Survivors of the Maui wildfires have embarked upon the long road they must travel to regain some sense of the normalcy and repose that constituted their lives before the fires raged in August.
Deeply personal and painful loss is at the center of heated debates ranging from who is to blame for the devastation, how effectively the response was rendered, and what the rebuilding process will entail.
While these conversations are uncomfortable, it is our kuleana to aloha one another by embracing this discomfort. It’s a time to invite complex and critical thought, and it’s a time for listening.
We are in a polycrisis – a period of great disagreement, confusion, and suffering that is caused by many different problems happening at the same time so that they, together, have a very big effect.
Articles have surfaced telling the history of the marginalization and dispossession of Hawaiians by American businessmen who, in concert with the United States, forcibly overthrew Queen Liliʻuokalani and the Kingdom of Hawaiʻi; how their plantation systems ended the ahupuaʻa system of diversified agriculture and diverted and dewatered Native Hawaiian communities who depended upon that water to survive.
Analysis of the global climate crisis provides additional insight into understanding forces that fanned the flames.
The Office of Hawaiian Affairs’ longstanding efforts to return stolen water to Native Hawaiian communities are legion. Lahaina, once known as the “Venice of the Pacific,” was a lush wetland with fresh waterways coursing through it before it was dewatered and became dry and parched. These histories tell of America’s imposition of settler laws designed to elevate the rights of business interests over Native Hawaiians living in the western region of Maui known as Maui Komohana (West Maui).
To move forward, we must acknowledge what got us here. Sometimes love comes in the form of accountability.
Most Hawaiians I know pride themselves on their relations with one another and their practice of aloha. We are a networked people and our connections have lifted our lāhui through numerous trials and tribulations.
We are haʻahaʻa (humble). We fill each other’s cup even when we’re running on empty. We are generous. We are pono. It is due to these, and many other immeasurable qualities, that I am proud to be a Kanaka Maoli.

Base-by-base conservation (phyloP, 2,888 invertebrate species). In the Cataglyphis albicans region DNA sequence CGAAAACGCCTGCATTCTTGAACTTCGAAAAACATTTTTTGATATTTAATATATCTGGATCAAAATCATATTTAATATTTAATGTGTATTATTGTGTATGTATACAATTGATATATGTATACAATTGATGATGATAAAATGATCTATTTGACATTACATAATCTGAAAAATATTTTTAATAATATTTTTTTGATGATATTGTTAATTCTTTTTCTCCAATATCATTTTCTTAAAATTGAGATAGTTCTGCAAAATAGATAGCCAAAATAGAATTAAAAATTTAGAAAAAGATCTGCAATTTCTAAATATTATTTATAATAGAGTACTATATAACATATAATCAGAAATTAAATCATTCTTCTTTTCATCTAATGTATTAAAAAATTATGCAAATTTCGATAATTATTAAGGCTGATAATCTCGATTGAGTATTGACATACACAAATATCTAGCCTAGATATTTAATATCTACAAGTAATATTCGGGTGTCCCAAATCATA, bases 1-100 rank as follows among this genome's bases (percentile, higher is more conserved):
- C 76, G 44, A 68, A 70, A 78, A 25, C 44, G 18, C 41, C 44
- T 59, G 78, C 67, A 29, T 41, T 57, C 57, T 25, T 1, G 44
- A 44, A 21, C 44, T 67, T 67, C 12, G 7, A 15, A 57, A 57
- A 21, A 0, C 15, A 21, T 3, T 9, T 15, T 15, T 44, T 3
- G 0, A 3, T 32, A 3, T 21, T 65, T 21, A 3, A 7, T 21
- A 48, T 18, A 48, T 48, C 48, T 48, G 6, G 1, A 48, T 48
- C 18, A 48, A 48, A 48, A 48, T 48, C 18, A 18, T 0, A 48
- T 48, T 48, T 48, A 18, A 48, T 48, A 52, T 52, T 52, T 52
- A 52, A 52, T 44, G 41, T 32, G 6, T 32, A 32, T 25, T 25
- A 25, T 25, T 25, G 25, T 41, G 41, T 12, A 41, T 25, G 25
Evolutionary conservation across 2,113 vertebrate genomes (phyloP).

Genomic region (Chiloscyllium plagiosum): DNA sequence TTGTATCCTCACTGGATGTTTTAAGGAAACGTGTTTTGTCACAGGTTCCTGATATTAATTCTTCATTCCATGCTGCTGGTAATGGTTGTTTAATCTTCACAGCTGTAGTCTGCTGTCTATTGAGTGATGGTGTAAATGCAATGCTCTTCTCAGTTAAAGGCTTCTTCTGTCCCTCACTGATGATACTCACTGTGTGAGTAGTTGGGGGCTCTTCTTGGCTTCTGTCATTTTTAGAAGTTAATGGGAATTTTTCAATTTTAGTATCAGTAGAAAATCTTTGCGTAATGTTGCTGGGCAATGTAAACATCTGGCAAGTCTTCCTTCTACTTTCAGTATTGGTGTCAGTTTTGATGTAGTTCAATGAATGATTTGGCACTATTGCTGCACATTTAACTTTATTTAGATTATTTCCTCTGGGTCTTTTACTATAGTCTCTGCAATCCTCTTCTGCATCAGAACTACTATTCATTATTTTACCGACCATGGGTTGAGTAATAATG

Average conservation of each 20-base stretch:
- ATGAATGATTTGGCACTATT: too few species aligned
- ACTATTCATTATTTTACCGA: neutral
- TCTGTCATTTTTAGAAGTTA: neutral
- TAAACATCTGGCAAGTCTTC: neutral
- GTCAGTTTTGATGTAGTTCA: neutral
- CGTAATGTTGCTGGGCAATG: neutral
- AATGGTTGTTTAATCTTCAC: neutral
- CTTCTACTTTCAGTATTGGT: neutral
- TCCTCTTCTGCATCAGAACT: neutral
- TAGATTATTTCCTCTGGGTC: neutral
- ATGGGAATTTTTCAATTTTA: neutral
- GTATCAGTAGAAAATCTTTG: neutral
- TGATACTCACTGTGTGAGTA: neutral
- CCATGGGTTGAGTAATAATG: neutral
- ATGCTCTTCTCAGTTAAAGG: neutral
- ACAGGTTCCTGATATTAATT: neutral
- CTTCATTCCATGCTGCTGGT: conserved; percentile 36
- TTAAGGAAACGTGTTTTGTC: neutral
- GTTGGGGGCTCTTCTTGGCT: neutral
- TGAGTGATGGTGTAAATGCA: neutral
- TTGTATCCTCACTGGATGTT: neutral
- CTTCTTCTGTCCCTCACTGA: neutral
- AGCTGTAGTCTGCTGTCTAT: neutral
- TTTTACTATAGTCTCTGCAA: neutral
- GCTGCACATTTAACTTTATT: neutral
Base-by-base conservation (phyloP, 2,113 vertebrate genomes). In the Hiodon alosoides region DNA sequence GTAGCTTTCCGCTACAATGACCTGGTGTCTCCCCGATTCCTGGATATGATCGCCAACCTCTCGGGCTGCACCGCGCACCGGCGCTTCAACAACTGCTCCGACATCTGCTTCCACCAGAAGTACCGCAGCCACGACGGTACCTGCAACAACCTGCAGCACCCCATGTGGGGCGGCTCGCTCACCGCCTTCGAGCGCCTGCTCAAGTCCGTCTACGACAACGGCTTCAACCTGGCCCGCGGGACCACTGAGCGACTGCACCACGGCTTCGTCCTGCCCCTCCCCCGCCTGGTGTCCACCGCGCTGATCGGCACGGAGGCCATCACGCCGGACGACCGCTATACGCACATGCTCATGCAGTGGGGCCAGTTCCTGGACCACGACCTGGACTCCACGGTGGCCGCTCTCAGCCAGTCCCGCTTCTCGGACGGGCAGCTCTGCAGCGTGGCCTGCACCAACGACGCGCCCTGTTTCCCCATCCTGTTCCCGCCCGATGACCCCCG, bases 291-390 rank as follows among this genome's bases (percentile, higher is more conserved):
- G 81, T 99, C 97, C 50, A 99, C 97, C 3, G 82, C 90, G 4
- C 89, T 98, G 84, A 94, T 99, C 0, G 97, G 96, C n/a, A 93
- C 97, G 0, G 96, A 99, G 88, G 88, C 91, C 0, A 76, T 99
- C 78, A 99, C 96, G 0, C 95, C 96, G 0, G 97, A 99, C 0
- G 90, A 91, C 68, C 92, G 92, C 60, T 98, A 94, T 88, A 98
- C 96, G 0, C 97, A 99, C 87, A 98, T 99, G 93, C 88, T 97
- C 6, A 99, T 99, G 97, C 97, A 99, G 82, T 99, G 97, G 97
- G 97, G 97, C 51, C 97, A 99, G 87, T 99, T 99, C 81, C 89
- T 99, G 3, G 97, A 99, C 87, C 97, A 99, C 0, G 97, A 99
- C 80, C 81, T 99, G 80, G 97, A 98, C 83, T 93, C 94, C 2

However, we must be careful not to subconsciously carry out the legacy of colonialism which blurs the lines between humility and shame.
Shame means we are told, time and time again, “Eh, no ask questions,” and, “If you no can say something nice, more better you say nothing.” We’ve become so accustomed to being silenced that we participate in silencing ourselves.
We do the work of the oppressor and suppress one another in the name of respectability politics and to “make nice.” This line of behavior precisely follows the playbook for internalized oppression.
It’s like thinking about who we might run into at the family lūʻau – a son who works in tourism, a cousin who is in real estate, a sister who teaches in Hawaiian immersion, an aunty who works as a county planner, and a friend who is a kalo farmer – everyone wearing the hat that pays the bills. Yes, we all must survive and make a living, but we must also remember that we are connected as Hawaiians and locals first and foremost.
Cultural and historical erasure occurs in moments like this, where, because of our desire to be aloha with those with whom we come into contact in that moment, we pretend we have not been colonized.
That is because the recitation of that history, and the truth-telling of our present, brutal reality makes us feel uncomfortable and puts us at odds with people who are our friends and relations – those who are simply trying to survive in a Hawaiʻi which they feel powerless to change.
Being pono and having moral clarity calls upon us to speak up when our internal dialogue urges us to remain silent. Being pono means listening to those across the aisle, and across the table from us, even – and especially – when it makes us think about and feel aspects of our identity that we may have buried.
It is a false binary to believe that we must choose to either recall our true history or to soldier on in the present reality and simply “make the best of” the situation.
Rather, we are asked now to uplift a plurality – one where we work shoulder to shoulder together in the present with aloha for all whom we encounter – and stand upon the shoulders of our kūpuna by speaking up and by speaking our truth.
“Mai hilahila” means “donʻt be shame.”